Indeed, women who may have missed their final breast screening exam due to the error shouldn't bother getting makeup exams, according to a group of 15 mammography skeptics who signed a letter sent to the Times. In the letter, the group wrote that women who didn't receive screening exams shouldn't worry about getting makeup exams because "screening does not save lives overall and women have been misled into worrying needlessly," according to a 5 May article in the newspaper.
The crisis erupted last week when Public Health England (PHE) disclosed that a computer failure in 2009 resulted in about 450,000 women not being notified to attend their final breast screening exam in the program, which covers women ages 50 to 70. The snafu could have resulted in the deaths of as many as 270 women based on computer models, U.K. Health Secretary Jeremy Hunt said last week.
But in their letter to the Times, the group of breast screening skeptics advised women to "look this gift horse in the mouth" and only seek help if they have symptoms of breast disease.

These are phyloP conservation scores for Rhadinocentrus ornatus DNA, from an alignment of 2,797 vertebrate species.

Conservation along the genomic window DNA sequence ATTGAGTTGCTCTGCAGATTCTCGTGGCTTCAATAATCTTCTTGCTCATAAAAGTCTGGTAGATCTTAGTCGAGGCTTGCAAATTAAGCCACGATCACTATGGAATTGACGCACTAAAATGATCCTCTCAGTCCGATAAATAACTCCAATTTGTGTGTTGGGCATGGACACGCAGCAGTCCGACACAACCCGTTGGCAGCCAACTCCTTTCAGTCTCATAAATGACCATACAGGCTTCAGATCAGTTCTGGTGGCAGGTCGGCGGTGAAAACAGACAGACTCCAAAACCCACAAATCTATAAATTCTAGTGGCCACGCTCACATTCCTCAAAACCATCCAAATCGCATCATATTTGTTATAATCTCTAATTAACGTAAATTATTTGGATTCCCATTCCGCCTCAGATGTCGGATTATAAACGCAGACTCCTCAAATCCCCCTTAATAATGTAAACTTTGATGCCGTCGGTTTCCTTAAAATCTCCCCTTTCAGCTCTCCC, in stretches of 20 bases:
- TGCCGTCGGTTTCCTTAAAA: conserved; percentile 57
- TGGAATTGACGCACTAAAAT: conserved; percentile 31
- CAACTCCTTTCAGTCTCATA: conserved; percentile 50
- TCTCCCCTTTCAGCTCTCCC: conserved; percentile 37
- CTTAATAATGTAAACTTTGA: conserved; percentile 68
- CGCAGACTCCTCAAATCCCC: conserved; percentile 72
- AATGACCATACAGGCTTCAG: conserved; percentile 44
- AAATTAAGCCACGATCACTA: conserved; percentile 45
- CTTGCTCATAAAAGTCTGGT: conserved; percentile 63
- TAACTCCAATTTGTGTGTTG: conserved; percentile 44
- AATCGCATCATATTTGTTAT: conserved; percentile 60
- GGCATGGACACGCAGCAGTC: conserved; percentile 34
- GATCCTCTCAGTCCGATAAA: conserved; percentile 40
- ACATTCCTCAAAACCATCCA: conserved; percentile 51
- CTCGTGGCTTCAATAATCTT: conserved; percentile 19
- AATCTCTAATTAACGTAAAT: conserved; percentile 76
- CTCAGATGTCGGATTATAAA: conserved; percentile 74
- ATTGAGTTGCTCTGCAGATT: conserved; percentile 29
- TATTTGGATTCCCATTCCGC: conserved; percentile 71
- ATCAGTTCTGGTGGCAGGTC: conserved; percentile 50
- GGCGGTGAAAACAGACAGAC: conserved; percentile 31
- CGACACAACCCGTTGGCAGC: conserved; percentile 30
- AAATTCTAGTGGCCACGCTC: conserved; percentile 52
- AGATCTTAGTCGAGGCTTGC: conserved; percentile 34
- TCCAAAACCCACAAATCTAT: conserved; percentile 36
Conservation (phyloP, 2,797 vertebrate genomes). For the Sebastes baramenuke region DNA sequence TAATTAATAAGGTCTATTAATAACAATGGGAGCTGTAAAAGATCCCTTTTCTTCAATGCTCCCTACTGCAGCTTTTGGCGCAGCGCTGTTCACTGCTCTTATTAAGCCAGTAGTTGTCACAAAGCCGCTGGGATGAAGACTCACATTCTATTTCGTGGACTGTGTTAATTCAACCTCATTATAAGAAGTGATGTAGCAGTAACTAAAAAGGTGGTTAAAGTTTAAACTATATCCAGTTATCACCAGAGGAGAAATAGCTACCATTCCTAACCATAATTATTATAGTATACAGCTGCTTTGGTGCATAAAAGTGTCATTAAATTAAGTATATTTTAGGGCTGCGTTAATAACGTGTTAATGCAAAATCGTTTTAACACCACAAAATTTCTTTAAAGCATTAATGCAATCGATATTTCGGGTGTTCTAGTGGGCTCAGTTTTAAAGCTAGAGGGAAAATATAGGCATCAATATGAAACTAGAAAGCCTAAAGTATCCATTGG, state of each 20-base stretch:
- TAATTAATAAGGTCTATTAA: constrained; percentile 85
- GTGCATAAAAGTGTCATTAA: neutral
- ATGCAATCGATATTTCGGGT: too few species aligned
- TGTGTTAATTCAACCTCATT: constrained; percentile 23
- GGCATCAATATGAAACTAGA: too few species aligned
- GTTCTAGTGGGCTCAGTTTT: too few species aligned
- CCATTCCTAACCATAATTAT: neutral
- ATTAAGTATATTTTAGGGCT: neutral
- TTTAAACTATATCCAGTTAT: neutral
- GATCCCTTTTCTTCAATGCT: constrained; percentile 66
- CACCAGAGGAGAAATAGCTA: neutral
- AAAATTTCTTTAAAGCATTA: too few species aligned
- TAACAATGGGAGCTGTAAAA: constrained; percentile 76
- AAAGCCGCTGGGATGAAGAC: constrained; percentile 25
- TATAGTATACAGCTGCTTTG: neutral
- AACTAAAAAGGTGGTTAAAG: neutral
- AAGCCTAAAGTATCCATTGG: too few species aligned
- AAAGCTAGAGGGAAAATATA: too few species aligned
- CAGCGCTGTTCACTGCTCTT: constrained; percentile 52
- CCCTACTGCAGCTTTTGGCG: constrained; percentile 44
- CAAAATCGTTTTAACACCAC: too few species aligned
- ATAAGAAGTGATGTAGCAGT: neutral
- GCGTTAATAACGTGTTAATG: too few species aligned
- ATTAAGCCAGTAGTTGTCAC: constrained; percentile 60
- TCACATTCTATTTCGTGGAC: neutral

"The breast screening program mostly causes more unintended harm than good, which is slowly being recognized internationally," the letter reads. "Many women and doctors now avoid breast screening because it has no impact on all-cause death."
Dr. Susan Bewley.
Signatories to the letter included Dr. Susan Bewley, a professor of women's health at King's College London, who has been a frequent critic of breast screening and in 2016 urged that the U.K. national screening program be stopped in a letter written to BMJ. Another signatory was Dr. Michael Baum, also from University College London, who set up the U.K.'s first breast screening program in 1987 but who now believes that screening's benefits have been exaggerated and its harms ignored.
Bewley goes on to accuse the U.K. screening program of "fear mongering" and called for a review of the initiative. Another signatory, Sir David John Spiegelhalter of the University of Cambridge, questioned the estimate that up to 270 women may have died, saying it was based on "extremely pessimistic assumptions."
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